Back to the Commerce Clause
The upcoming Supreme Court term could be the most consequential of the last decade. I’ve already done some posts about Bilski (the patent subject matter case), and now I want to do one about United States v. Comstock, which will the first significant Commerce Clause case for the Court since the addition of Chief Justice Roberts, Justice Alito, and Justice Sotomayor.
Comstock addresses 18 U.S.C. s. 4248, which gives the Attorney General the power to order the civil commitment of “sexually dangerous” persons in the custody of the Bureau of Prisons after their criminal sentence expires. The Fourth Circuit held that this provision was unconstitutional under United States v. Morrison, in part because s 4248 lacks a sufficient relationship with interstate commerce and intrudes on an area that is traditionally governed by state law.
In Raich v. Ashcroft (the most recent Commerce Clause case on congressional power), the Court held that when Congress enacts a comprehensive regulatory scheme, the individual components of that scheme are constitutional even if they bear on purely local activities. Comstock concluded that this analysis did not apply to s 4248, because the civil commitment authority was not part of a broader framework for addressing sexual violence or crimes. I find the Fourth Circuit’s analysis convincing under the prevailing case law, though who knows what the new Justices will say.
Nevertheless, I think that the current approach to these disputes is wrongheaded. As I explained in an article a few years ago in Georgetown, courts should defer to congressional judgments about its authority unless the regulated activity arguably restricts the exercise of a personal enumerated or unenumerated right. The purpose of enumerated powers, after all, was to protect individual freedom. Accordingly, if Congress tries to exercise its commerce authority in a sensitive area, they ought to be required to provide a more persuasive set of reasons for such action.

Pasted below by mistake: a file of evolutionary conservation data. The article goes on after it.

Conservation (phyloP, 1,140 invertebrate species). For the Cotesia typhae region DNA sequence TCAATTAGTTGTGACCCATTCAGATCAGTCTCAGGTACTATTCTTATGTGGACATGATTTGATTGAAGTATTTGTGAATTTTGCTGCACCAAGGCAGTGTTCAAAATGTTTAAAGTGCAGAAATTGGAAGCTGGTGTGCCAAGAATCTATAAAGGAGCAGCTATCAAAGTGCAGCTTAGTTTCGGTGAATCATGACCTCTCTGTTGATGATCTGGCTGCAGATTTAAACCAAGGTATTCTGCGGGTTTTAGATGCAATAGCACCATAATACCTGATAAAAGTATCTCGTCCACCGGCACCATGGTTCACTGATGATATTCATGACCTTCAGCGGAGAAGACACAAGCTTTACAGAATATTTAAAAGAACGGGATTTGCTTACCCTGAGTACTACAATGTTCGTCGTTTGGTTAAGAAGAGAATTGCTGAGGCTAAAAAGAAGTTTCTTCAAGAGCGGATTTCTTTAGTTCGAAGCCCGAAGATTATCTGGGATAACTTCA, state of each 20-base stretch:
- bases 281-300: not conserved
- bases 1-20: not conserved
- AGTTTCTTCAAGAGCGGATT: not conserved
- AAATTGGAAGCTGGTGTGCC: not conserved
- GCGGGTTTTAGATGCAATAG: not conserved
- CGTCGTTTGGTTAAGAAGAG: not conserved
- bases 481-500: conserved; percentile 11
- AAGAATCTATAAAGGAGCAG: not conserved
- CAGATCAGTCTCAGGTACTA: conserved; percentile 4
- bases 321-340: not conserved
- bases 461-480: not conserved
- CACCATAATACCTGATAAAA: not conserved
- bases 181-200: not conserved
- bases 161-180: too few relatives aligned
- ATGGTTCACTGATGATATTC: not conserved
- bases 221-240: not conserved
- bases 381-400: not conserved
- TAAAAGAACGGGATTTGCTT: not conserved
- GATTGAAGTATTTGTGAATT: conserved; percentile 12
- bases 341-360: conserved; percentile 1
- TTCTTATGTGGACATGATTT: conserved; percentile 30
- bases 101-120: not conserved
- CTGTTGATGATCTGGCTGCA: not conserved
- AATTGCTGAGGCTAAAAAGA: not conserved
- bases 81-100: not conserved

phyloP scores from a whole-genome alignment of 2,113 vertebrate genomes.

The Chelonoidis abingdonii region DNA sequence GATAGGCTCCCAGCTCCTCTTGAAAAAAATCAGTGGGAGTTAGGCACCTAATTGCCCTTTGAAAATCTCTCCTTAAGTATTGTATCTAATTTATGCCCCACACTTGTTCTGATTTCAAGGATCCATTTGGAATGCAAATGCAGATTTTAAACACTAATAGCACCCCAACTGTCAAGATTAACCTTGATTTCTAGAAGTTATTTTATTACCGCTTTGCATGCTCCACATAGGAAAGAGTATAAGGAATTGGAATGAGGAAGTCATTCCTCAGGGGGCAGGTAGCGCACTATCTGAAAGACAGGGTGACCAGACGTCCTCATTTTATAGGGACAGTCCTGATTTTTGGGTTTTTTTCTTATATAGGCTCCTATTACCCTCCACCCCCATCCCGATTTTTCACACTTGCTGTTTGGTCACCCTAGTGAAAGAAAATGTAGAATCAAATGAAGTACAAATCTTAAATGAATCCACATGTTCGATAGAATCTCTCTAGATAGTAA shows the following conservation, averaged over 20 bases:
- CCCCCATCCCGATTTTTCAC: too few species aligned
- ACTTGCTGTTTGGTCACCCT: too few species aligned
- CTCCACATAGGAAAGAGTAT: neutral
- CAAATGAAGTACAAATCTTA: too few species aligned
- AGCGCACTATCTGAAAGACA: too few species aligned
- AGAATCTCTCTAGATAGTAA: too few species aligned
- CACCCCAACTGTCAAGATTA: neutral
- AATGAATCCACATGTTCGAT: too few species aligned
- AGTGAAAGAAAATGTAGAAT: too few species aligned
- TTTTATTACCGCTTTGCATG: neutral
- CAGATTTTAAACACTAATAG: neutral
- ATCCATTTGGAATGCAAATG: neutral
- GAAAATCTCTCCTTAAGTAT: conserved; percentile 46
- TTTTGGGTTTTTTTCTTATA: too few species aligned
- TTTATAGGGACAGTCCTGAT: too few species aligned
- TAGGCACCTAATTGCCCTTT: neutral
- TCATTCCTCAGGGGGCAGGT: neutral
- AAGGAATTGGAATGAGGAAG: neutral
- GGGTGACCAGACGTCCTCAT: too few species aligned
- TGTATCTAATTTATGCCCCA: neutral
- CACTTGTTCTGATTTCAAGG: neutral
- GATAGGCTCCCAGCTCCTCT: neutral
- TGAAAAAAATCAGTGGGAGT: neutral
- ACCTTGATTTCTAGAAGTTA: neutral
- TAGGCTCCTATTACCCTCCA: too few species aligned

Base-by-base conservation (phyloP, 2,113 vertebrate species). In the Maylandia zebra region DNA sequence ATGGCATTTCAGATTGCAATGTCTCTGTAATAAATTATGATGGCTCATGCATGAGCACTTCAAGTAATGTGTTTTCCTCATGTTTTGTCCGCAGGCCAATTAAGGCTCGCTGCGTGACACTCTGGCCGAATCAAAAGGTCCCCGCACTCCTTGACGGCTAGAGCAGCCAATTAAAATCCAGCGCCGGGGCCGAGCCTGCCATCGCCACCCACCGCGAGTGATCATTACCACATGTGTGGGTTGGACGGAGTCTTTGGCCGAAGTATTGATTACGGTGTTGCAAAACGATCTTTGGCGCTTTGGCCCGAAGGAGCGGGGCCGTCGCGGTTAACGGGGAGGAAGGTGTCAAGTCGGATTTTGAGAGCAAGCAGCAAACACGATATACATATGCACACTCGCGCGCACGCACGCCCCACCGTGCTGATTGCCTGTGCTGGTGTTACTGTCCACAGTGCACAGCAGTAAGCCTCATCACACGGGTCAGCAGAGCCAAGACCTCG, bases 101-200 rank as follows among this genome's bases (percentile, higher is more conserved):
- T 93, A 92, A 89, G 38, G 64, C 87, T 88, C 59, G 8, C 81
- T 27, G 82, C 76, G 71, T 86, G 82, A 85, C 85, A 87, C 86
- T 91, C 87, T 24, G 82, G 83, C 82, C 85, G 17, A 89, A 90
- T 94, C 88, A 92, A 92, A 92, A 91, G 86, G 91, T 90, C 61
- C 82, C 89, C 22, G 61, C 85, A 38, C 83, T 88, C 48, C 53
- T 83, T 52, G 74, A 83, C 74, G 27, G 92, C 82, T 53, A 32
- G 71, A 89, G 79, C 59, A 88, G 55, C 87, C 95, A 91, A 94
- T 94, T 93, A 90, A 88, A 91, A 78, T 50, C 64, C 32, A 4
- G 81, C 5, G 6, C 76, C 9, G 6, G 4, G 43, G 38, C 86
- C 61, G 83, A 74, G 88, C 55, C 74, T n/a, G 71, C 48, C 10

If my framework is applied, then Lopez was correctly decided because it was about guns. (Admittedly, that’s easier to say after Heller.) Morrison was wrong, because there was no individual right at issue in that case. Raich was probably right, although it depends what you make of Randy Barnett’s argument that there should be an unenumerated right to obtain medical treatment when you are in severe pain and no other alternatives work. Carhart is troubling, because it is not clear that the regulation of partial-birth abortion is justified under the Commerce Clause given the abortion case law. And Comstock would be wrong for the same reason that Morrison is wrong.
BTW, in anticipation of the objection that, “Fine, but what you’re saying has nothing to do with commerce,” I would answer, “Do you really think that the case law has anything to do with commerce now?”
UPDATE: So I think that the commentators are right that I was too hasty in dismissing the idea that civil commitment raises individual rights concerns that would be sufficient to trigger heightened scrutiny of the federal provision at issue in Comstock. I’ll have to look at the case law on that issue more closely.